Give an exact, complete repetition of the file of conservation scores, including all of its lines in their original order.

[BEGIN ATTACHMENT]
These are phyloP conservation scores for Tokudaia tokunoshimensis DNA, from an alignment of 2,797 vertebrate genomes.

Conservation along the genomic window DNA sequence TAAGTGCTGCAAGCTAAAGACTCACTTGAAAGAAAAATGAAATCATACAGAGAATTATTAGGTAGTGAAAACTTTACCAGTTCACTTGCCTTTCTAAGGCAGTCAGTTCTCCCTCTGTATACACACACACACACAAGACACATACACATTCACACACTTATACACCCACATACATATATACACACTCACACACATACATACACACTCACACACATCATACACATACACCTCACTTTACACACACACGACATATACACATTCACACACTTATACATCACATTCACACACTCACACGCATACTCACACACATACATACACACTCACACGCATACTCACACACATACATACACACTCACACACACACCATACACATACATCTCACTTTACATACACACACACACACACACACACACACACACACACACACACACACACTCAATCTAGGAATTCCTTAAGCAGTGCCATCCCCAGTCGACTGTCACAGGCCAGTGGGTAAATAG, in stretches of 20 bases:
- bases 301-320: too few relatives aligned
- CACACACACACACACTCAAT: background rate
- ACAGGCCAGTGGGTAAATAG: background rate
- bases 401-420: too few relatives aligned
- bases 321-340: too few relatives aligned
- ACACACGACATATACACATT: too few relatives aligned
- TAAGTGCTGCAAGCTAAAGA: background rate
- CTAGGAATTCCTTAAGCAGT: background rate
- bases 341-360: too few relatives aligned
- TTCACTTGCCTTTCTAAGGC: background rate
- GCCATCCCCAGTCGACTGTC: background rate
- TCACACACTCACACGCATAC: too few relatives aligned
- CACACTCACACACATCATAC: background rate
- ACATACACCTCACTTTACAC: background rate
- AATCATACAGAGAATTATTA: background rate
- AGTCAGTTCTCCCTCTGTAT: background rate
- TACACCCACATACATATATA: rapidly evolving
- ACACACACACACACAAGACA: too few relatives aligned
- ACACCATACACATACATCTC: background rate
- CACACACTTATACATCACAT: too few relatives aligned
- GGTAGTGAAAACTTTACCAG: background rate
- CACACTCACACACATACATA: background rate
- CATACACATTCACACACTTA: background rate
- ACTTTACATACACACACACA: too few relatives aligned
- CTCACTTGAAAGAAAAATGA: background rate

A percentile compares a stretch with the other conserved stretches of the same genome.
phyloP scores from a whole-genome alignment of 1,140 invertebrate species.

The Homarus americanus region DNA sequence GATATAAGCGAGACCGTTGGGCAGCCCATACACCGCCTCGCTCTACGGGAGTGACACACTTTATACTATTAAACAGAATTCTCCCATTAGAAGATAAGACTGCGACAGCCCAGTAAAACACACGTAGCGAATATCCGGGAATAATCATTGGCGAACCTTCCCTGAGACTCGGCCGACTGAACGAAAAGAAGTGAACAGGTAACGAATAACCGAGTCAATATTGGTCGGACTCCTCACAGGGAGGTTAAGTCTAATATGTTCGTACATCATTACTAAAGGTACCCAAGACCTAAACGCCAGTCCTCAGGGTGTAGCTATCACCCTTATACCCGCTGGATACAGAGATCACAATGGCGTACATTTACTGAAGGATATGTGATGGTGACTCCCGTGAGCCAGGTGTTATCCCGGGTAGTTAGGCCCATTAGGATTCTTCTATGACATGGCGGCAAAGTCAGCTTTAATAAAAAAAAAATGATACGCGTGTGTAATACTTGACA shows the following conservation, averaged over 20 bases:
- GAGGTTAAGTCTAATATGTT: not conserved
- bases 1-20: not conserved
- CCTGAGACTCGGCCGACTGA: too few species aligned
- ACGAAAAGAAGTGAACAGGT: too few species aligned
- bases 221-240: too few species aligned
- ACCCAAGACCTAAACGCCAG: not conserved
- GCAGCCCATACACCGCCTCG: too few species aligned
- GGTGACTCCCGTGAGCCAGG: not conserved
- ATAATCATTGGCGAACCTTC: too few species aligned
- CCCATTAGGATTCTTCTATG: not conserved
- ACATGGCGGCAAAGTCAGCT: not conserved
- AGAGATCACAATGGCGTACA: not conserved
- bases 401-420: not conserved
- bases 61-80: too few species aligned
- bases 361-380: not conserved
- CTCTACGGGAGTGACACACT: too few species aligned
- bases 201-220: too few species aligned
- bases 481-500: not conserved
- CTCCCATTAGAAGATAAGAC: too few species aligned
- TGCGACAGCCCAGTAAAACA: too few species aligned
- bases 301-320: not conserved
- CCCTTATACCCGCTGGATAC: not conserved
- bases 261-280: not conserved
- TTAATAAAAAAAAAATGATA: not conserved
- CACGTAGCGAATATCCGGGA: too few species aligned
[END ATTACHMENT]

These are phyloP conservation scores for Tokudaia tokunoshimensis DNA, from an alignment of 2,797 vertebrate genomes.

Conservation along the genomic window DNA sequence TAAGTGCTGCAAGCTAAAGACTCACTTGAAAGAAAAATGAAATCATACAGAGAATTATTAGGTAGTGAAAACTTTACCAGTTCACTTGCCTTTCTAAGGCAGTCAGTTCTCCCTCTGTATACACACACACACACAAGACACATACACATTCACACACTTATACACCCACATACATATATACACACTCACACACATACATACACACTCACACACATCATACACATACACCTCACTTTACACACACACGACATATACACATTCACACACTTATACATCACATTCACACACTCACACGCATACTCACACACATACATACACACTCACACGCATACTCACACACATACATACACACTCACACACACACCATACACATACATCTCACTTTACATACACACACACACACACACACACACACACACACACACACACACACACTCAATCTAGGAATTCCTTAAGCAGTGCCATCCCCAGTCGACTGTCACAGGCCAGTGGGTAAATAG, in stretches of 20 bases:
- bases 301-320: too few relatives aligned
- CACACACACACACACTCAAT: background rate
- ACAGGCCAGTGGGTAAATAG: background rate
- bases 401-420: too few relatives aligned
- bases 321-340: too few relatives aligned
- ACACACGACATATACACATT: too few relatives aligned
- TAAGTGCTGCAAGCTAAAGA: background rate
- CTAGGAATTCCTTAAGCAGT: background rate
- bases 341-360: too few relatives aligned
- TTCACTTGCCTTTCTAAGGC: background rate
- GCCATCCCCAGTCGACTGTC: background rate
- TCACACACTCACACGCATAC: too few relatives aligned
- CACACTCACACACATCATAC: background rate
- ACATACACCTCACTTTACAC: background rate
- AATCATACAGAGAATTATTA: background rate
- AGTCAGTTCTCCCTCTGTAT: background rate
- TACACCCACATACATATATA: rapidly evolving
- ACACACACACACACAAGACA: too few relatives aligned
- ACACCATACACATACATCTC: background rate
- CACACACTTATACATCACAT: too few relatives aligned
- GGTAGTGAAAACTTTACCAG: background rate
- CACACTCACACACATACATA: background rate
- CATACACATTCACACACTTA: background rate
- ACTTTACATACACACACACA: too few relatives aligned
- CTCACTTGAAAGAAAAATGA: background rate

A percentile compares a stretch with the other conserved stretches of the same genome.
phyloP scores from a whole-genome alignment of 1,140 invertebrate species.

The Homarus americanus region DNA sequence GATATAAGCGAGACCGTTGGGCAGCCCATACACCGCCTCGCTCTACGGGAGTGACACACTTTATACTATTAAACAGAATTCTCCCATTAGAAGATAAGACTGCGACAGCCCAGTAAAACACACGTAGCGAATATCCGGGAATAATCATTGGCGAACCTTCCCTGAGACTCGGCCGACTGAACGAAAAGAAGTGAACAGGTAACGAATAACCGAGTCAATATTGGTCGGACTCCTCACAGGGAGGTTAAGTCTAATATGTTCGTACATCATTACTAAAGGTACCCAAGACCTAAACGCCAGTCCTCAGGGTGTAGCTATCACCCTTATACCCGCTGGATACAGAGATCACAATGGCGTACATTTACTGAAGGATATGTGATGGTGACTCCCGTGAGCCAGGTGTTATCCCGGGTAGTTAGGCCCATTAGGATTCTTCTATGACATGGCGGCAAAGTCAGCTTTAATAAAAAAAAAATGATACGCGTGTGTAATACTTGACA shows the following conservation, averaged over 20 bases:
- GAGGTTAAGTCTAATATGTT: not conserved
- bases 1-20: not conserved
- CCTGAGACTCGGCCGACTGA: too few species aligned
- ACGAAAAGAAGTGAACAGGT: too few species aligned
- bases 221-240: too few species aligned
- ACCCAAGACCTAAACGCCAG: not conserved
- GCAGCCCATACACCGCCTCG: too few species aligned
- GGTGACTCCCGTGAGCCAGG: not conserved
- ATAATCATTGGCGAACCTTC: too few species aligned
- CCCATTAGGATTCTTCTATG: not conserved
- ACATGGCGGCAAAGTCAGCT: not conserved
- AGAGATCACAATGGCGTACA: not conserved
- bases 401-420: not conserved
- bases 61-80: too few species aligned
- bases 361-380: not conserved
- CTCTACGGGAGTGACACACT: too few species aligned
- bases 201-220: too few species aligned
- bases 481-500: not conserved
- CTCCCATTAGAAGATAAGAC: too few species aligned
- TGCGACAGCCCAGTAAAACA: too few species aligned
- bases 301-320: not conserved
- CCCTTATACCCGCTGGATAC: not conserved
- bases 261-280: not conserved
- TTAATAAAAAAAAAATGATA: not conserved
- CACGTAGCGAATATCCGGGA: too few species aligned